As we put the challenges of 2020 behind us and move forward in 2021, there are several changes to New York and New Jersey wage and hour laws that may not have been at the forefront of employers' minds but of which they must be aware. Below is a summary of the increases to the minimum wage rates in New York and New Jersey, the minimum salary threshold for exempt status in New York, and additional record-keeping obligations imposed by the New York State Sick Leave Law and the New York City Earned Safe and Sick Time Act.
New York increased its minimum wage rate in certain New York counties as of December 31, 2020. The New York minimum wage rate is determined by a schedule that is set to increase on December 31 of each year until there is a statewide rate of $15.00 per hour. The minimum wage rate in New York City had already reached $15.00 per hour, and that rate remains the same for 2021. As of December 31, 2020, in Nassau, Suffolk and Westchester counties, the minimum wage rate increased to $14.00 per hour. In addition, outside of New York City and Nassau, Suffolk and Westchester counties, the minimum wage rate increased to $12.50 per hour. While these minimum wage rates apply to most workers, there are different hourly rates and requirements for workers in the fast food industry and those who receive tips. Failure to comply with New York's minimum wage requirements may result in significant liability, including civil fines, penalties and, in certain circumstances, criminal prosecution.
Similar to New York, New Jersey increased its minimum wage rate as of January 1, 2021. The New Jersey minimum wage rate is now $12.00 per hour for most workers. Different rates and requirements apply to employers with fewer than six employees, employers in the agricultural industry, and those employing seasonal and tipped workers. Failure to comply with the New Jersey minimum wage law may subject employers to significant liability, including civil penalties and treble damages for unpaid wages.
In New York counties outside of New York City, exempt/salaried employees may also need increases in their paychecks due to the increase in the minimum salary thresholds necessary to satisfy the executive and administrative exemptions. Effective December 31, 2020, in Nassau, Suffolk and Westchester counties, the minimum salary threshold for an employee to qualify as exempt under such exemptions increased to $1,050.00 per week ($54,600.00 per year). In the remainder of New York, the salary threshold increased to $937.50 per week ($48,750.00 per year). In New York City, the salary threshold remains the same at $1,125.00 per week ($58,500.00 per year). As a reminder, as of January 1, 2020, the minimum salary threshold for exempt status under the federal Fair Labor Standards Act increased to $684.00 per week ($35,568.00 per year), but this increase generally has little impact on employers in New York because they must satisfy the higher minimum thresholds under state law.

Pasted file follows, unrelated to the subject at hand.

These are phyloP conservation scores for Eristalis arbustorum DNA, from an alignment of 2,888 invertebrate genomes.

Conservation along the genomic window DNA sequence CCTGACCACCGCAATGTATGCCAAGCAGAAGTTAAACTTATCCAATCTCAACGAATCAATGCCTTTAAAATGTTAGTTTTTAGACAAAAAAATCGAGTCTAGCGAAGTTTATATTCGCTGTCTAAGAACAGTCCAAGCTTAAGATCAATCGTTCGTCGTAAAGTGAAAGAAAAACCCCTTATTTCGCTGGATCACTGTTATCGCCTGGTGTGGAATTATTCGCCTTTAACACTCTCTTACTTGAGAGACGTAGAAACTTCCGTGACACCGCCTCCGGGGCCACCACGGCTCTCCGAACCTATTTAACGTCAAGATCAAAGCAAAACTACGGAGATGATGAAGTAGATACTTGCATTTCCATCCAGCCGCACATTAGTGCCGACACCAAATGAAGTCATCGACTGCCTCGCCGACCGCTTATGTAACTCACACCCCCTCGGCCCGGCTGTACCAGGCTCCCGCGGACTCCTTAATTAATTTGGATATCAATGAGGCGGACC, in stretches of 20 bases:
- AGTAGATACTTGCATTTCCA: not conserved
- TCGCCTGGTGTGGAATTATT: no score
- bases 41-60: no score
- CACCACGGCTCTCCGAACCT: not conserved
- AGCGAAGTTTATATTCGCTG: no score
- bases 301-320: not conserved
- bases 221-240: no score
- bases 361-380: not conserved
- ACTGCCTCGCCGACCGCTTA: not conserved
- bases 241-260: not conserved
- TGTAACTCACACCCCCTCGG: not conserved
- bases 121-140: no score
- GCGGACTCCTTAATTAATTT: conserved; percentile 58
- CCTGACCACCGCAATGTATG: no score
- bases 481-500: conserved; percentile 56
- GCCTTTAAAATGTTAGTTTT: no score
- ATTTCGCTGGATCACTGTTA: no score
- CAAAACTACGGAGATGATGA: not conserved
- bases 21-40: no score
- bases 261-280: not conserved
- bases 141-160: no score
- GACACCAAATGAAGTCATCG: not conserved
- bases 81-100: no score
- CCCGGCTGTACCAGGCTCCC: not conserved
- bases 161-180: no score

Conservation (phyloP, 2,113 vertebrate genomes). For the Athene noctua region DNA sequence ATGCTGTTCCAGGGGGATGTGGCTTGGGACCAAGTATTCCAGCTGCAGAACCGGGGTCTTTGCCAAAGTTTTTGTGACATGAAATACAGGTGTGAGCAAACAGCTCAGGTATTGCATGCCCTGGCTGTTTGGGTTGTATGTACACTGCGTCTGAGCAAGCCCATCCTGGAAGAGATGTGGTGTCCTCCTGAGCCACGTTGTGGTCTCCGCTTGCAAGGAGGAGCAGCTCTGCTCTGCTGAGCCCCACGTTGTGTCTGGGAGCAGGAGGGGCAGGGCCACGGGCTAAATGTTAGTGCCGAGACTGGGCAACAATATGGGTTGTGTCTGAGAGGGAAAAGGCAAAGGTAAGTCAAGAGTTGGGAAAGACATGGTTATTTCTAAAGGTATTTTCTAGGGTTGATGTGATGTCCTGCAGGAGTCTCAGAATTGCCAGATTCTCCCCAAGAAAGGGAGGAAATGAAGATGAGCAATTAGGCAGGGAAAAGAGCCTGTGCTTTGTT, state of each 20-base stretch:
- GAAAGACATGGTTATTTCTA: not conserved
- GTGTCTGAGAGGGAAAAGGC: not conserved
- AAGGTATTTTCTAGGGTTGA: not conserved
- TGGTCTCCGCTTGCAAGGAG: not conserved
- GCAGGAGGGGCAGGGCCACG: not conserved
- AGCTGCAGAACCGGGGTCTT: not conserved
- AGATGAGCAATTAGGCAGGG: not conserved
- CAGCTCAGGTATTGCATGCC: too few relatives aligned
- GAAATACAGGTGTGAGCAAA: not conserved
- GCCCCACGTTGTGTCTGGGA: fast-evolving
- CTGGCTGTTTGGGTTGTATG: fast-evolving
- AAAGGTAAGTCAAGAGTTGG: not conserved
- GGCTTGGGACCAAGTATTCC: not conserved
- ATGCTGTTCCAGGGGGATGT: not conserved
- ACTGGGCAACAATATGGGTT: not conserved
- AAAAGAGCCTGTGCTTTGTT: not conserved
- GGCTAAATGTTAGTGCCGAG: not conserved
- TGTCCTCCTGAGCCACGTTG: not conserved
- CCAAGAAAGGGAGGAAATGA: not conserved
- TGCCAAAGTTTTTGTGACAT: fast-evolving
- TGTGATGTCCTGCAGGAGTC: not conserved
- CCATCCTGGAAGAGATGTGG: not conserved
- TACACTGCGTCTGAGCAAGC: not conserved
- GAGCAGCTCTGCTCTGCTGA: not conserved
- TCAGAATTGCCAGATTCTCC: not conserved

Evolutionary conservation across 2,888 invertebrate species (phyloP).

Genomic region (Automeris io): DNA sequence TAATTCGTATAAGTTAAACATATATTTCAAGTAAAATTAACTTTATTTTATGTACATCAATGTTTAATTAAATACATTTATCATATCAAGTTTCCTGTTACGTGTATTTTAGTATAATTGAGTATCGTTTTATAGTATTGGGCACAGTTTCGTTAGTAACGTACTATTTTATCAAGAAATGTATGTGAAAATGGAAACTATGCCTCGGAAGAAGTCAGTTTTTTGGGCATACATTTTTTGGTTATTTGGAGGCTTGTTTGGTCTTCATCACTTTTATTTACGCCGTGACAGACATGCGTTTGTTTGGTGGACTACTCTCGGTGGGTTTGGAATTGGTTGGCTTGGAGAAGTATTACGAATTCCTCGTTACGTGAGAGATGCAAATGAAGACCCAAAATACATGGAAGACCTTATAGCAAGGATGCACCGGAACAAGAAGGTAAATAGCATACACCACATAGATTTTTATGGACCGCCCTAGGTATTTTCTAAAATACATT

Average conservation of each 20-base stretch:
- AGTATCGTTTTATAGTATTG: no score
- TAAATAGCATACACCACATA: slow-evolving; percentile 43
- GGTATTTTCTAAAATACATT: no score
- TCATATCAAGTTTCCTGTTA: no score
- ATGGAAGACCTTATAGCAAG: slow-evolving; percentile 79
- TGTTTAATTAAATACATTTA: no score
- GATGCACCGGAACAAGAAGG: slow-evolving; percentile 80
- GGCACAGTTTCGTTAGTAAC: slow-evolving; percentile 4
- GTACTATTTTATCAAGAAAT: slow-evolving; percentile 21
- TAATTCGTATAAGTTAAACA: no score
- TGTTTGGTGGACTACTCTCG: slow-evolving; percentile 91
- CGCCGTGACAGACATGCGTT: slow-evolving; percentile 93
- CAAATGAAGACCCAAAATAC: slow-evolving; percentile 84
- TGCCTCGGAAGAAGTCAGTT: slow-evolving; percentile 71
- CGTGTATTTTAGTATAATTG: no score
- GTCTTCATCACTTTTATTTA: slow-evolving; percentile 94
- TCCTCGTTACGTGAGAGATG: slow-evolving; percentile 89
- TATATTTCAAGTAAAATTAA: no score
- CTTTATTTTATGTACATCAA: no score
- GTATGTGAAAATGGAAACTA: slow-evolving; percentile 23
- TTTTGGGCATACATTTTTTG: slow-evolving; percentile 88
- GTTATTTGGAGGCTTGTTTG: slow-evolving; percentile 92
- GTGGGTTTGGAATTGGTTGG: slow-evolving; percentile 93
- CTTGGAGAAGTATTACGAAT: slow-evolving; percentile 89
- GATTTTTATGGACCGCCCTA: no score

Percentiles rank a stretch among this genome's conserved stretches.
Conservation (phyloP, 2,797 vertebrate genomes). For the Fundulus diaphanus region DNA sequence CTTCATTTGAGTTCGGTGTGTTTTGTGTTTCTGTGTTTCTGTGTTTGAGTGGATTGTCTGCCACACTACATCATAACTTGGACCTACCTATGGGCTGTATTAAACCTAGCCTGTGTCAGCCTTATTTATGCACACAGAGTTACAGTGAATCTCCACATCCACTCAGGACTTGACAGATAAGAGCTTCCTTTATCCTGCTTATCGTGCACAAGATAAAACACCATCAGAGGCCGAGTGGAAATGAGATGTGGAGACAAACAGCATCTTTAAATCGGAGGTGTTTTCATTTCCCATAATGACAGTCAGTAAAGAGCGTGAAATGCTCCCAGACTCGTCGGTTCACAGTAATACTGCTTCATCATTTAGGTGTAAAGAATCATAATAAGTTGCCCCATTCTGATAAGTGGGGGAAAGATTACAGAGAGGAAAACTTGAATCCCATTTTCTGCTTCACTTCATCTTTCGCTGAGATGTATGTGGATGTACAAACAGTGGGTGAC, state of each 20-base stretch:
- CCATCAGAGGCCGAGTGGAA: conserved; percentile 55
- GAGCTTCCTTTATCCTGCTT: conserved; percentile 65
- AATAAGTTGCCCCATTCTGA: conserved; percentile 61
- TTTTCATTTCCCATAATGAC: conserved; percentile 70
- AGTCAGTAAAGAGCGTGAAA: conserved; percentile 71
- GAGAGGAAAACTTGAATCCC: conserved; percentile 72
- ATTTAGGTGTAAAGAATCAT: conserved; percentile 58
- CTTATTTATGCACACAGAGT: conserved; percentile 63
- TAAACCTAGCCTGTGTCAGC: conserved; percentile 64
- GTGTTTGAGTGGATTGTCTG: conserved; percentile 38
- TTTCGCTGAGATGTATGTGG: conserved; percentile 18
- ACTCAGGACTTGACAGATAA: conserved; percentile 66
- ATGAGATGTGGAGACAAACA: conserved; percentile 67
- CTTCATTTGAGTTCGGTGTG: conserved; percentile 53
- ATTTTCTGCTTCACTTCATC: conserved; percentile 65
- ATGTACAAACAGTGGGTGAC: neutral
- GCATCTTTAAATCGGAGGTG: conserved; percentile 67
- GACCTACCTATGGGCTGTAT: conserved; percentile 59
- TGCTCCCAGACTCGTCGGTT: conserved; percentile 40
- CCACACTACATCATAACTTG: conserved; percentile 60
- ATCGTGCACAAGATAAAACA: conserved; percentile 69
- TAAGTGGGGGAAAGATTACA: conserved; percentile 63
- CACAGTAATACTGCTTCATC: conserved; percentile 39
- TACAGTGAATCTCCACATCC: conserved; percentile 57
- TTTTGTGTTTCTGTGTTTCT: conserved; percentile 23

Employers must also remember that the minimum salary threshold is only part of the exemption analysis. In addition to satisfying the minimum salary threshold, employees also must perform certain exempt duties to meet the exemption test.
As we previously covered here, the New York State Sick Leave Law (NYSSLL) went into effect on September 30, 2020. As of January 1, 2021, employees are eligible to use accrued sick leave for covered purposes (accruals began on September 30). In addition to providing mandated leave to employees under the NYSSLL, employers must track the amount of sick leave accrued and used by employees on a weekly basis and retain records of such information, with other payroll records, for at least six years. In addition, employees may request, verbally or in writing, a summary of their accrued and used sick leave in the current calendar year or any previous calendar year. Employers must provide this information to employees within three business days of their request.
Similarly, employers covered by the New York City Earned Safe and Sick Time Act must include the amount of sick time accrued and used during any given pay period, and the employee's total accrued sick time, on each pay stub.
All employers must continually monitor the ever-changing landscape of the wage and hour laws. With the advent of 2021, employers in New York and New Jersey should review their current pay practices for all employees, regardless of whether such employees are exempt or non-exempt, to ensure compliance with applicable state and federal laws.
Wael Amer, a candidate for the NJ bar, co-authored this alert.
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